The Komagata Maru Incident of 1914


On May 23, 1914, the Komagata Maru reached Vancouver’s harbour via Hong Kong and Japan carrying 376 prospective South Asian immigrants who hoped to settle in Canada. The passengers, however, did not receive a friendly welcome. Their arrival provoked massive opposition from the public, and prevalent ideas of race and exclusion held by the majority of the local population led to an outpouring of racial rhetoric and considerable effort to force the ship’s return to India. In response to this backlash, the local South Asian community came together to fight the deportation of the passengers. While a legal challenge mounted, the community was unsuccessful and the vast majority of the passengers were forced to leave. This collective action was a pivotal event in the community’s early struggle for equal treatment in Canada. Today, the Komagata Maru incident has resonance within Canadian history and public discourse, and has significant iconic value within the South Asian-Canadian community.


In the years prior to the Komagata Maru’s arrival, the Canadian government placed limitations on South Asian immigration through racially restrictive policies. A 1908 order-in-council required “Asiatic” immigrants to possess at least $200 to enter the country. A second order-in-council required all immigrants to come to Canada via “continuous journey,” directly from their country of origin. This policy was aimed at South Asians as nonstop travel from India to Canada was largely unavailable. Sikh businessman Gurdit Singh chartered the Komagata Maru from Hong Kong to confront these restrictions and hoped that he and his passengers, all British citizens, would be able to enter Canada.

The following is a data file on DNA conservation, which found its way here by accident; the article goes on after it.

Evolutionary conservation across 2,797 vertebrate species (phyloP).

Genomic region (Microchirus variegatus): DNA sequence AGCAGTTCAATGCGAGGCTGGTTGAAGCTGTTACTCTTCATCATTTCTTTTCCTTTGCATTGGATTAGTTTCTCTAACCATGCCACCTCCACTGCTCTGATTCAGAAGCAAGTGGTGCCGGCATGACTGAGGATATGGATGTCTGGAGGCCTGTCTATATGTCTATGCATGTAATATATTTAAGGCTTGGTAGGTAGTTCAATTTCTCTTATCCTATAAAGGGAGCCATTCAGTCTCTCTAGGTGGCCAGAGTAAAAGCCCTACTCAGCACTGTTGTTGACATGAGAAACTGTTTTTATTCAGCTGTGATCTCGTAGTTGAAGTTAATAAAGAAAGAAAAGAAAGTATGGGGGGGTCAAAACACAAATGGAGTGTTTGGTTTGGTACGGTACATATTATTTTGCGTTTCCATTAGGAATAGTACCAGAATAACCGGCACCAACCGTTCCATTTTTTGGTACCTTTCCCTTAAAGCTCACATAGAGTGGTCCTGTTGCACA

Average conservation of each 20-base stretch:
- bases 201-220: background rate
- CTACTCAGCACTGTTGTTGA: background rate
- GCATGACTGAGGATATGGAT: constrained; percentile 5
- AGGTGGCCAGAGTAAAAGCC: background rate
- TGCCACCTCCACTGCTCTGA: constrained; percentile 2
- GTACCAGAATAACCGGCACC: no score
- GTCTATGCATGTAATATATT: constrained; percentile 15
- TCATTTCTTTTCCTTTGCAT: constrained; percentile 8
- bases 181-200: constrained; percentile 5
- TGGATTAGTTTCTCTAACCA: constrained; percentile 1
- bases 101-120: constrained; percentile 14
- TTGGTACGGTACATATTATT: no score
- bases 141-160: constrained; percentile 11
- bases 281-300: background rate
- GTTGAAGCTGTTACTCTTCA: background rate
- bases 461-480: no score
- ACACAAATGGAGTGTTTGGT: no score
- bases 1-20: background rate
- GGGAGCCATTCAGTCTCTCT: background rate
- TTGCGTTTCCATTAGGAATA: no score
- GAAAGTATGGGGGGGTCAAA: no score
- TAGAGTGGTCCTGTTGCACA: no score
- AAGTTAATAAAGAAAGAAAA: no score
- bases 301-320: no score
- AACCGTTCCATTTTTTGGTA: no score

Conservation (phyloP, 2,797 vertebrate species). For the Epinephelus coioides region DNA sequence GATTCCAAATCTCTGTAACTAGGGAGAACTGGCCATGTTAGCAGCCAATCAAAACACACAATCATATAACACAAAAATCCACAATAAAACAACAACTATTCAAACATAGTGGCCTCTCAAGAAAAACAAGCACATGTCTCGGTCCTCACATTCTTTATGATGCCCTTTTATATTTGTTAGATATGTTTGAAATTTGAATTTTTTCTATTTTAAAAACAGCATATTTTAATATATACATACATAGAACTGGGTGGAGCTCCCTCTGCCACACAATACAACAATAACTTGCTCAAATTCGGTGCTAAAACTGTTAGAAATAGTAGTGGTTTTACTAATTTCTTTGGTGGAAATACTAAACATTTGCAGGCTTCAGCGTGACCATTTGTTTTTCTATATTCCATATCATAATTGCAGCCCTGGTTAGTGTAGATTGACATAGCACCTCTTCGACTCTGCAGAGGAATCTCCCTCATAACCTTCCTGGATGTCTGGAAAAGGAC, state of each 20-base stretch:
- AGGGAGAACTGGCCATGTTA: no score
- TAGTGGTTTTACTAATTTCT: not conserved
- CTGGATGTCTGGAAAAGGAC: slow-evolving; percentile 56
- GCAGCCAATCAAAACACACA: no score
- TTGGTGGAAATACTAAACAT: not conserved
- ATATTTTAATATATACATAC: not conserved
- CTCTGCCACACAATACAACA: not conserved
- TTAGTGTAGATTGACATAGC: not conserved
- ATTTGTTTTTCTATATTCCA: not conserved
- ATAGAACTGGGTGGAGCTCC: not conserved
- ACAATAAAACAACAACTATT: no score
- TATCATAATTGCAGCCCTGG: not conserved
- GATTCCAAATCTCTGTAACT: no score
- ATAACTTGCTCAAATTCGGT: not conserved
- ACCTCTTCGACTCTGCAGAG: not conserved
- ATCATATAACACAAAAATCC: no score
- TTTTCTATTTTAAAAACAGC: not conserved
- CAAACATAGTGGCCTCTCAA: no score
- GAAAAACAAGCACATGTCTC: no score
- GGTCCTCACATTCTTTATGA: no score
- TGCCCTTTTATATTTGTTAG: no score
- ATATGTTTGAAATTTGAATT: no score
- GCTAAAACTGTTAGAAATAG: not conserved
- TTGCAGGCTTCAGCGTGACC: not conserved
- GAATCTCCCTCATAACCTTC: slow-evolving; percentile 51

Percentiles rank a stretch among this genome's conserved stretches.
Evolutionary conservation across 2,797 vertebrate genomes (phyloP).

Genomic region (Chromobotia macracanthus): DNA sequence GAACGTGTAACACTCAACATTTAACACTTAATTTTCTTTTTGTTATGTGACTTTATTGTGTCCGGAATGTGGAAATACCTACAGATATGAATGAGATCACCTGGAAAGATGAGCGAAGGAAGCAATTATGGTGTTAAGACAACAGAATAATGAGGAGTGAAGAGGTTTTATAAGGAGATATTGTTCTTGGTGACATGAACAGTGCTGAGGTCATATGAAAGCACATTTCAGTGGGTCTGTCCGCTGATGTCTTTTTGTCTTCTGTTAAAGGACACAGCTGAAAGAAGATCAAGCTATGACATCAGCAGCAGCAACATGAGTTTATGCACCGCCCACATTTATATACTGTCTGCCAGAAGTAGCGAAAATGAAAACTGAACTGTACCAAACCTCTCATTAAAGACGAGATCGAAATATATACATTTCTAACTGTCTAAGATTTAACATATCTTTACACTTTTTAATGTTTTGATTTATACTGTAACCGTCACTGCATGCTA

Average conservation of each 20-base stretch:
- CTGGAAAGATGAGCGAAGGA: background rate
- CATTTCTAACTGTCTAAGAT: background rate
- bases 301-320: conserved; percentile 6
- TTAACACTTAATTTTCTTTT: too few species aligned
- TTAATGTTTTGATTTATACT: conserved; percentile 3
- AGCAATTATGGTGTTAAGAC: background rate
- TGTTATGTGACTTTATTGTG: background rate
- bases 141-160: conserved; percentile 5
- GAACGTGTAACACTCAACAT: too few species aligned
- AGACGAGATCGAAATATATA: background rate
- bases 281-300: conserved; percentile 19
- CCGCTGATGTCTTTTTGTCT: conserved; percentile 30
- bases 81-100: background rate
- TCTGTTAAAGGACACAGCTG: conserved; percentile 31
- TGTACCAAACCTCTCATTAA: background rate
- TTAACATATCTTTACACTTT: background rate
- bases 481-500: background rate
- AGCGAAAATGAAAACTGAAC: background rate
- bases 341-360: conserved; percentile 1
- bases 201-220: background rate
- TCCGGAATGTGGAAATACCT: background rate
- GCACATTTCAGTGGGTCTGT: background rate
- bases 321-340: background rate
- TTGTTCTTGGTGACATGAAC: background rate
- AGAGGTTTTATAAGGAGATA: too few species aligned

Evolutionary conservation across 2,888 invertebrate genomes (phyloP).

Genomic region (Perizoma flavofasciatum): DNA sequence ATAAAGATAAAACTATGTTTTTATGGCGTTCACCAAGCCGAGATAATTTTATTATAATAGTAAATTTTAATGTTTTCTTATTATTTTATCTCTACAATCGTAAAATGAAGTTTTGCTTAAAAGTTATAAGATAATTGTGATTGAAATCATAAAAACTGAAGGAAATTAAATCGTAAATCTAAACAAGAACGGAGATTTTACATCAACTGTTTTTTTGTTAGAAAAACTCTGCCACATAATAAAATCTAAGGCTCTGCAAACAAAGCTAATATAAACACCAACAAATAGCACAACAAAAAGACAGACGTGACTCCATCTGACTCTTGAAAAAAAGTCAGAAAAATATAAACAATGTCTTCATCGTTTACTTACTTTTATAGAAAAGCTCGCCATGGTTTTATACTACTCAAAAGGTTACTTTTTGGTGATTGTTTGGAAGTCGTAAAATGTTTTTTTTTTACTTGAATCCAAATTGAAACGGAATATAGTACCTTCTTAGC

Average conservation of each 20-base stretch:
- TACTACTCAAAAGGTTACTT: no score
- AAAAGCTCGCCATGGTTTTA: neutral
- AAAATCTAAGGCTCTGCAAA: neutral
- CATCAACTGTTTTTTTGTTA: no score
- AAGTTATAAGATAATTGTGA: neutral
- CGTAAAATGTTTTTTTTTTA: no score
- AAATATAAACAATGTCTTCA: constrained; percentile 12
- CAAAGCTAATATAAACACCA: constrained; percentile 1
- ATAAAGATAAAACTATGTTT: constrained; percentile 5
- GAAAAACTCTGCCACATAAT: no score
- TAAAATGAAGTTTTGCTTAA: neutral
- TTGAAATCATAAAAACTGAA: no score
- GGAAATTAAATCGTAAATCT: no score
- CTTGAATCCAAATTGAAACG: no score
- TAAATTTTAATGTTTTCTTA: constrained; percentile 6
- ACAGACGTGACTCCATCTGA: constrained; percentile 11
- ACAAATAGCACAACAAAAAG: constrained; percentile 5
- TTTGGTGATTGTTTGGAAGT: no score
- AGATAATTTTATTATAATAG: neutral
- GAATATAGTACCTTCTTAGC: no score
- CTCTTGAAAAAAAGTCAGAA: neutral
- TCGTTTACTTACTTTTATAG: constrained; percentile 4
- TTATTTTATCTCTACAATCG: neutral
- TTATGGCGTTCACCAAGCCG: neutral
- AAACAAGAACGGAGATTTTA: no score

This would not be the case. Immigration officials did not allow the ship to dock and the passengers were isolated on board, unable to communicate with the South Asian community on shore. In the weeks that followed, conditions on the ship, including access to food and water, grew desperate. The local South Asian community rose to the defence of the passengers, formed a committee, raised large amounts of money, and hired a lawyer to challenge the restrictive immigration laws. A test case was put before the courts, but lost in its final appeal, and the passengers were issued deportation orders. When they refused to leave until provisions for the return trip were supplied and fought attempts by officials to board their ship, the government sent in the heavily-armed warship HMCS Rainbow. The Komagata Maru passengers stood their ground, singing patriotic songs and reading from Sikh scripture. Finally, thanks in part to efforts by the local South Asian community to negotiate an agreement, the government provided food and water for the ship. On 23 July 1914, the Komagata Maru left Vancouver harbour with the majority of its passengers aboard and returned to India.






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